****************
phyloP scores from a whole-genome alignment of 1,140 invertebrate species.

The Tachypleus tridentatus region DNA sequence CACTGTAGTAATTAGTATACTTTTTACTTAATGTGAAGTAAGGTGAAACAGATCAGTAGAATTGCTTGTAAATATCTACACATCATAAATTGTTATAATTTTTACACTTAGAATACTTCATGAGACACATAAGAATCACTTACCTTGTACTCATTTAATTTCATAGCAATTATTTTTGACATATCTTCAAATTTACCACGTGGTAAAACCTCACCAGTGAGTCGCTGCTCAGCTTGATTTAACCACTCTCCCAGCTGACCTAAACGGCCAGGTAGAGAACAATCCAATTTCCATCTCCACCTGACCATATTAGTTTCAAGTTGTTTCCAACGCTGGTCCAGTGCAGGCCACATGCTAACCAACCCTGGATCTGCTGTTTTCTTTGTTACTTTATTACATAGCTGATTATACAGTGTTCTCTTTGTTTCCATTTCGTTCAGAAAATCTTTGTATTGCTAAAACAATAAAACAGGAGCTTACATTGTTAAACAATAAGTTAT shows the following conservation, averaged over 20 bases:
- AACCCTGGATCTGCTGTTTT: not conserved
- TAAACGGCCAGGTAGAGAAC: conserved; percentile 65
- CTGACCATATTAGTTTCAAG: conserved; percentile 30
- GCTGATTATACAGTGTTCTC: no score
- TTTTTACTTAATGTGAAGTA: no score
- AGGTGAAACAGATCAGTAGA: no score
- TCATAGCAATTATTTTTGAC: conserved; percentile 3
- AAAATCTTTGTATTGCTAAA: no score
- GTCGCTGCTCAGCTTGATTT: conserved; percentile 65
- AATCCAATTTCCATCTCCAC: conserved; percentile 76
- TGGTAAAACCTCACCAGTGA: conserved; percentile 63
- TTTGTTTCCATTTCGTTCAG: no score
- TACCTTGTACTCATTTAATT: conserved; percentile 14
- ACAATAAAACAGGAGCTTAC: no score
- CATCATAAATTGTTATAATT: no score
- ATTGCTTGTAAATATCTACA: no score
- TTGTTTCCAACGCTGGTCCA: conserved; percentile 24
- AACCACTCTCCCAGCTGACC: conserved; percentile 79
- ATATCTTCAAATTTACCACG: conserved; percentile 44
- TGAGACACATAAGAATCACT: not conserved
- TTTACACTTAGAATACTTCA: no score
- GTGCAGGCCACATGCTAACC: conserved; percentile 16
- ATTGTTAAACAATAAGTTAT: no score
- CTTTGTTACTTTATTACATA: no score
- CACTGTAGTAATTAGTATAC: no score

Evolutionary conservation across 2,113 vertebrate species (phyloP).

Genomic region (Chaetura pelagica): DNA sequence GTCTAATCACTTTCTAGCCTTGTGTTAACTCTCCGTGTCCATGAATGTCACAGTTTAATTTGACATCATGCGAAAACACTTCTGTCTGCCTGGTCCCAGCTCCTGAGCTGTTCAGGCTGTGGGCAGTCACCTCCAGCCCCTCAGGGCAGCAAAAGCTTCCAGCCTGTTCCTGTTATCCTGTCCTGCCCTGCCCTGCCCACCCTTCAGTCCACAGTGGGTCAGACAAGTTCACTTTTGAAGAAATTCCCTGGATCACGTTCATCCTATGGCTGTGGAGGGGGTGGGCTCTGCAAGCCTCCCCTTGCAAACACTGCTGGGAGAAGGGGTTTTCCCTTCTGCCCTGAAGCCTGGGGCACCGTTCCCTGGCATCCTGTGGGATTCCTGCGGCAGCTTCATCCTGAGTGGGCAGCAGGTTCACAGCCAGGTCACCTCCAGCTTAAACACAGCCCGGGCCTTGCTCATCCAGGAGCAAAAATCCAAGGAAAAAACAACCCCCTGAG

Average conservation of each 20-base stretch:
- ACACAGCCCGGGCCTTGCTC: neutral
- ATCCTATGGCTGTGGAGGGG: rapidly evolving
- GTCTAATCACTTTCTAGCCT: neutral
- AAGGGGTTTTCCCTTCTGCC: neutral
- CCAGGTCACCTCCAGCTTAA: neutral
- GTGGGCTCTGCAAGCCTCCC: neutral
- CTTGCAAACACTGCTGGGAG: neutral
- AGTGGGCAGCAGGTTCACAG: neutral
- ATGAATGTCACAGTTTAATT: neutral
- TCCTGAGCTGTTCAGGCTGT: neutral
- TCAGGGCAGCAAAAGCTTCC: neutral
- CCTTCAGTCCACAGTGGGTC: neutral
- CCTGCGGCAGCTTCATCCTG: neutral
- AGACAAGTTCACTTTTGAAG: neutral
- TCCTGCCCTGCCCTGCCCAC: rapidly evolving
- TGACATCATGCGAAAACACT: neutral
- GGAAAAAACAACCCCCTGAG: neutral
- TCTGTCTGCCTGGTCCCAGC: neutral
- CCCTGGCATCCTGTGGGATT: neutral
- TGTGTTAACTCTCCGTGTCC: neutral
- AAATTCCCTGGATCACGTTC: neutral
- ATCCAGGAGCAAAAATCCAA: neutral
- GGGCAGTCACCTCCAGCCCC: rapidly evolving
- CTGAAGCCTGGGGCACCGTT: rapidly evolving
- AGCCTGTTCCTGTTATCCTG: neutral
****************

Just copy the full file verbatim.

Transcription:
phyloP scores from a whole-genome alignment of 1,140 invertebrate species.

The Tachypleus tridentatus region DNA sequence CACTGTAGTAATTAGTATACTTTTTACTTAATGTGAAGTAAGGTGAAACAGATCAGTAGAATTGCTTGTAAATATCTACACATCATAAATTGTTATAATTTTTACACTTAGAATACTTCATGAGACACATAAGAATCACTTACCTTGTACTCATTTAATTTCATAGCAATTATTTTTGACATATCTTCAAATTTACCACGTGGTAAAACCTCACCAGTGAGTCGCTGCTCAGCTTGATTTAACCACTCTCCCAGCTGACCTAAACGGCCAGGTAGAGAACAATCCAATTTCCATCTCCACCTGACCATATTAGTTTCAAGTTGTTTCCAACGCTGGTCCAGTGCAGGCCACATGCTAACCAACCCTGGATCTGCTGTTTTCTTTGTTACTTTATTACATAGCTGATTATACAGTGTTCTCTTTGTTTCCATTTCGTTCAGAAAATCTTTGTATTGCTAAAACAATAAAACAGGAGCTTACATTGTTAAACAATAAGTTAT shows the following conservation, averaged over 20 bases:
- AACCCTGGATCTGCTGTTTT: not conserved
- TAAACGGCCAGGTAGAGAAC: conserved; percentile 65
- CTGACCATATTAGTTTCAAG: conserved; percentile 30
- GCTGATTATACAGTGTTCTC: no score
- TTTTTACTTAATGTGAAGTA: no score
- AGGTGAAACAGATCAGTAGA: no score
- TCATAGCAATTATTTTTGAC: conserved; percentile 3
- AAAATCTTTGTATTGCTAAA: no score
- GTCGCTGCTCAGCTTGATTT: conserved; percentile 65
- AATCCAATTTCCATCTCCAC: conserved; percentile 76
- TGGTAAAACCTCACCAGTGA: conserved; percentile 63
- TTTGTTTCCATTTCGTTCAG: no score
- TACCTTGTACTCATTTAATT: conserved; percentile 14
- ACAATAAAACAGGAGCTTAC: no score
- CATCATAAATTGTTATAATT: no score
- ATTGCTTGTAAATATCTACA: no score
- TTGTTTCCAACGCTGGTCCA: conserved; percentile 24
- AACCACTCTCCCAGCTGACC: conserved; percentile 79
- ATATCTTCAAATTTACCACG: conserved; percentile 44
- TGAGACACATAAGAATCACT: not conserved
- TTTACACTTAGAATACTTCA: no score
- GTGCAGGCCACATGCTAACC: conserved; percentile 16
- ATTGTTAAACAATAAGTTAT: no score
- CTTTGTTACTTTATTACATA: no score
- CACTGTAGTAATTAGTATAC: no score

Evolutionary conservation across 2,113 vertebrate species (phyloP).

Genomic region (Chaetura pelagica): DNA sequence GTCTAATCACTTTCTAGCCTTGTGTTAACTCTCCGTGTCCATGAATGTCACAGTTTAATTTGACATCATGCGAAAACACTTCTGTCTGCCTGGTCCCAGCTCCTGAGCTGTTCAGGCTGTGGGCAGTCACCTCCAGCCCCTCAGGGCAGCAAAAGCTTCCAGCCTGTTCCTGTTATCCTGTCCTGCCCTGCCCTGCCCACCCTTCAGTCCACAGTGGGTCAGACAAGTTCACTTTTGAAGAAATTCCCTGGATCACGTTCATCCTATGGCTGTGGAGGGGGTGGGCTCTGCAAGCCTCCCCTTGCAAACACTGCTGGGAGAAGGGGTTTTCCCTTCTGCCCTGAAGCCTGGGGCACCGTTCCCTGGCATCCTGTGGGATTCCTGCGGCAGCTTCATCCTGAGTGGGCAGCAGGTTCACAGCCAGGTCACCTCCAGCTTAAACACAGCCCGGGCCTTGCTCATCCAGGAGCAAAAATCCAAGGAAAAAACAACCCCCTGAG

Average conservation of each 20-base stretch:
- ACACAGCCCGGGCCTTGCTC: neutral
- ATCCTATGGCTGTGGAGGGG: rapidly evolving
- GTCTAATCACTTTCTAGCCT: neutral
- AAGGGGTTTTCCCTTCTGCC: neutral
- CCAGGTCACCTCCAGCTTAA: neutral
- GTGGGCTCTGCAAGCCTCCC: neutral
- CTTGCAAACACTGCTGGGAG: neutral
- AGTGGGCAGCAGGTTCACAG: neutral
- ATGAATGTCACAGTTTAATT: neutral
- TCCTGAGCTGTTCAGGCTGT: neutral
- TCAGGGCAGCAAAAGCTTCC: neutral
- CCTTCAGTCCACAGTGGGTC: neutral
- CCTGCGGCAGCTTCATCCTG: neutral
- AGACAAGTTCACTTTTGAAG: neutral
- TCCTGCCCTGCCCTGCCCAC: rapidly evolving
- TGACATCATGCGAAAACACT: neutral
- GGAAAAAACAACCCCCTGAG: neutral
- TCTGTCTGCCTGGTCCCAGC: neutral
- CCCTGGCATCCTGTGGGATT: neutral
- TGTGTTAACTCTCCGTGTCC: neutral
- AAATTCCCTGGATCACGTTC: neutral
- ATCCAGGAGCAAAAATCCAA: neutral
- GGGCAGTCACCTCCAGCCCC: rapidly evolving
- CTGAAGCCTGGGGCACCGTT: rapidly evolving
- AGCCTGTTCCTGTTATCCTG: neutral